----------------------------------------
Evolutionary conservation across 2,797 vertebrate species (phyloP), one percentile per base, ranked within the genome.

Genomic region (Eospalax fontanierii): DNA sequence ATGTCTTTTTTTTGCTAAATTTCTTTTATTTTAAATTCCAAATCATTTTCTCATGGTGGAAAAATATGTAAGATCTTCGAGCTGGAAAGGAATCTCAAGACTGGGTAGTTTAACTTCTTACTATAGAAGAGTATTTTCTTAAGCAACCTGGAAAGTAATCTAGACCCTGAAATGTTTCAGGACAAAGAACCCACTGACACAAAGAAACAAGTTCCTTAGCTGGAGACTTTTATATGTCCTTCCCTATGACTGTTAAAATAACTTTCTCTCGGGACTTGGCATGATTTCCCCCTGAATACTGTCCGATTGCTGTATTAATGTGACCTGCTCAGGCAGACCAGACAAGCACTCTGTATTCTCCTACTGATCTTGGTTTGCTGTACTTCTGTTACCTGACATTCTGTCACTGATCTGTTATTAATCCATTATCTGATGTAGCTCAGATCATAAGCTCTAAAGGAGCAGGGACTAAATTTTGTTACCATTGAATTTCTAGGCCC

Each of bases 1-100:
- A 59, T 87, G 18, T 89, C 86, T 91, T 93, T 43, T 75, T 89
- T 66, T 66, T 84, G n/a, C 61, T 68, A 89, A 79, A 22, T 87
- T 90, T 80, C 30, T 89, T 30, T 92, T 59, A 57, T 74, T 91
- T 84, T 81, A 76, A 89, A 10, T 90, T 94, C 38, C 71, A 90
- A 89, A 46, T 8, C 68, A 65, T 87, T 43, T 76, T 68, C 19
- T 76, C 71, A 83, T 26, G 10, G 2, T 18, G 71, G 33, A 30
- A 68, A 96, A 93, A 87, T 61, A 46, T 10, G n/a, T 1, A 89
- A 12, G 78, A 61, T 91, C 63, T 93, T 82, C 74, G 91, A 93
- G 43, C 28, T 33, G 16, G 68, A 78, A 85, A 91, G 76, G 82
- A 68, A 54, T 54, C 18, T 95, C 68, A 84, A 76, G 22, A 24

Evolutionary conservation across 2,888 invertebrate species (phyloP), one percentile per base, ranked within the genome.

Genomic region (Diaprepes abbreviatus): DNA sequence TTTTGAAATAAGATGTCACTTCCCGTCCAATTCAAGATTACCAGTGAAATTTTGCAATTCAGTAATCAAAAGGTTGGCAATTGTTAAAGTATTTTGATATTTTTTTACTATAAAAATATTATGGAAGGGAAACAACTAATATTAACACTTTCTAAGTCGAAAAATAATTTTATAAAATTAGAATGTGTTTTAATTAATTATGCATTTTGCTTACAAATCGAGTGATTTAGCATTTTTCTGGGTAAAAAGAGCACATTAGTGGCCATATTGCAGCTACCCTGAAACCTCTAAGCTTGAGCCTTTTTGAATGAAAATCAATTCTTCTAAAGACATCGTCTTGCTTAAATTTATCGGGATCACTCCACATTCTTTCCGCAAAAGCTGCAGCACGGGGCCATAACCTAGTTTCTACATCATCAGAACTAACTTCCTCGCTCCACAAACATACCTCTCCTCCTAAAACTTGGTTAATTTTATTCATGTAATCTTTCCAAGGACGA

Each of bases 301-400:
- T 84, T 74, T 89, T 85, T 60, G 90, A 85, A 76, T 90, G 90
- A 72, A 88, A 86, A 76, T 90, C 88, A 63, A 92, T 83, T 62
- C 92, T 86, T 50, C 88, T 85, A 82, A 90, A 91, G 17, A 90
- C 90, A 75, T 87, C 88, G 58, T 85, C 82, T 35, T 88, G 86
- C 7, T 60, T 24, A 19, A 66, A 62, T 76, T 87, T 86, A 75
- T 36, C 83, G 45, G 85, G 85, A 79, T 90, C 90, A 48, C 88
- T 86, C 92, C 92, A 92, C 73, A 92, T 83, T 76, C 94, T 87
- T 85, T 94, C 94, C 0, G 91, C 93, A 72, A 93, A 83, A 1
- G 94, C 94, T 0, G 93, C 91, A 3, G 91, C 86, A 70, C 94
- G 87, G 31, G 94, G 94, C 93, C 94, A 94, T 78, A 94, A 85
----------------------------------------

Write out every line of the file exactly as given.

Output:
Evolutionary conservation across 2,797 vertebrate species (phyloP), one percentile per base, ranked within the genome.

Genomic region (Eospalax fontanierii): DNA sequence ATGTCTTTTTTTTGCTAAATTTCTTTTATTTTAAATTCCAAATCATTTTCTCATGGTGGAAAAATATGTAAGATCTTCGAGCTGGAAAGGAATCTCAAGACTGGGTAGTTTAACTTCTTACTATAGAAGAGTATTTTCTTAAGCAACCTGGAAAGTAATCTAGACCCTGAAATGTTTCAGGACAAAGAACCCACTGACACAAAGAAACAAGTTCCTTAGCTGGAGACTTTTATATGTCCTTCCCTATGACTGTTAAAATAACTTTCTCTCGGGACTTGGCATGATTTCCCCCTGAATACTGTCCGATTGCTGTATTAATGTGACCTGCTCAGGCAGACCAGACAAGCACTCTGTATTCTCCTACTGATCTTGGTTTGCTGTACTTCTGTTACCTGACATTCTGTCACTGATCTGTTATTAATCCATTATCTGATGTAGCTCAGATCATAAGCTCTAAAGGAGCAGGGACTAAATTTTGTTACCATTGAATTTCTAGGCCC

Each of bases 1-100:
- A 59, T 87, G 18, T 89, C 86, T 91, T 93, T 43, T 75, T 89
- T 66, T 66, T 84, G n/a, C 61, T 68, A 89, A 79, A 22, T 87
- T 90, T 80, C 30, T 89, T 30, T 92, T 59, A 57, T 74, T 91
- T 84, T 81, A 76, A 89, A 10, T 90, T 94, C 38, C 71, A 90
- A 89, A 46, T 8, C 68, A 65, T 87, T 43, T 76, T 68, C 19
- T 76, C 71, A 83, T 26, G 10, G 2, T 18, G 71, G 33, A 30
- A 68, A 96, A 93, A 87, T 61, A 46, T 10, G n/a, T 1, A 89
- A 12, G 78, A 61, T 91, C 63, T 93, T 82, C 74, G 91, A 93
- G 43, C 28, T 33, G 16, G 68, A 78, A 85, A 91, G 76, G 82
- A 68, A 54, T 54, C 18, T 95, C 68, A 84, A 76, G 22, A 24

Evolutionary conservation across 2,888 invertebrate species (phyloP), one percentile per base, ranked within the genome.

Genomic region (Diaprepes abbreviatus): DNA sequence TTTTGAAATAAGATGTCACTTCCCGTCCAATTCAAGATTACCAGTGAAATTTTGCAATTCAGTAATCAAAAGGTTGGCAATTGTTAAAGTATTTTGATATTTTTTTACTATAAAAATATTATGGAAGGGAAACAACTAATATTAACACTTTCTAAGTCGAAAAATAATTTTATAAAATTAGAATGTGTTTTAATTAATTATGCATTTTGCTTACAAATCGAGTGATTTAGCATTTTTCTGGGTAAAAAGAGCACATTAGTGGCCATATTGCAGCTACCCTGAAACCTCTAAGCTTGAGCCTTTTTGAATGAAAATCAATTCTTCTAAAGACATCGTCTTGCTTAAATTTATCGGGATCACTCCACATTCTTTCCGCAAAAGCTGCAGCACGGGGCCATAACCTAGTTTCTACATCATCAGAACTAACTTCCTCGCTCCACAAACATACCTCTCCTCCTAAAACTTGGTTAATTTTATTCATGTAATCTTTCCAAGGACGA

Each of bases 301-400:
- T 84, T 74, T 89, T 85, T 60, G 90, A 85, A 76, T 90, G 90
- A 72, A 88, A 86, A 76, T 90, C 88, A 63, A 92, T 83, T 62
- C 92, T 86, T 50, C 88, T 85, A 82, A 90, A 91, G 17, A 90
- C 90, A 75, T 87, C 88, G 58, T 85, C 82, T 35, T 88, G 86
- C 7, T 60, T 24, A 19, A 66, A 62, T 76, T 87, T 86, A 75
- T 36, C 83, G 45, G 85, G 85, A 79, T 90, C 90, A 48, C 88
- T 86, C 92, C 92, A 92, C 73, A 92, T 83, T 76, C 94, T 87
- T 85, T 94, C 94, C 0, G 91, C 93, A 72, A 93, A 83, A 1
- G 94, C 94, T 0, G 93, C 91, A 3, G 91, C 86, A 70, C 94
- G 87, G 31, G 94, G 94, C 93, C 94, A 94, T 78, A 94, A 85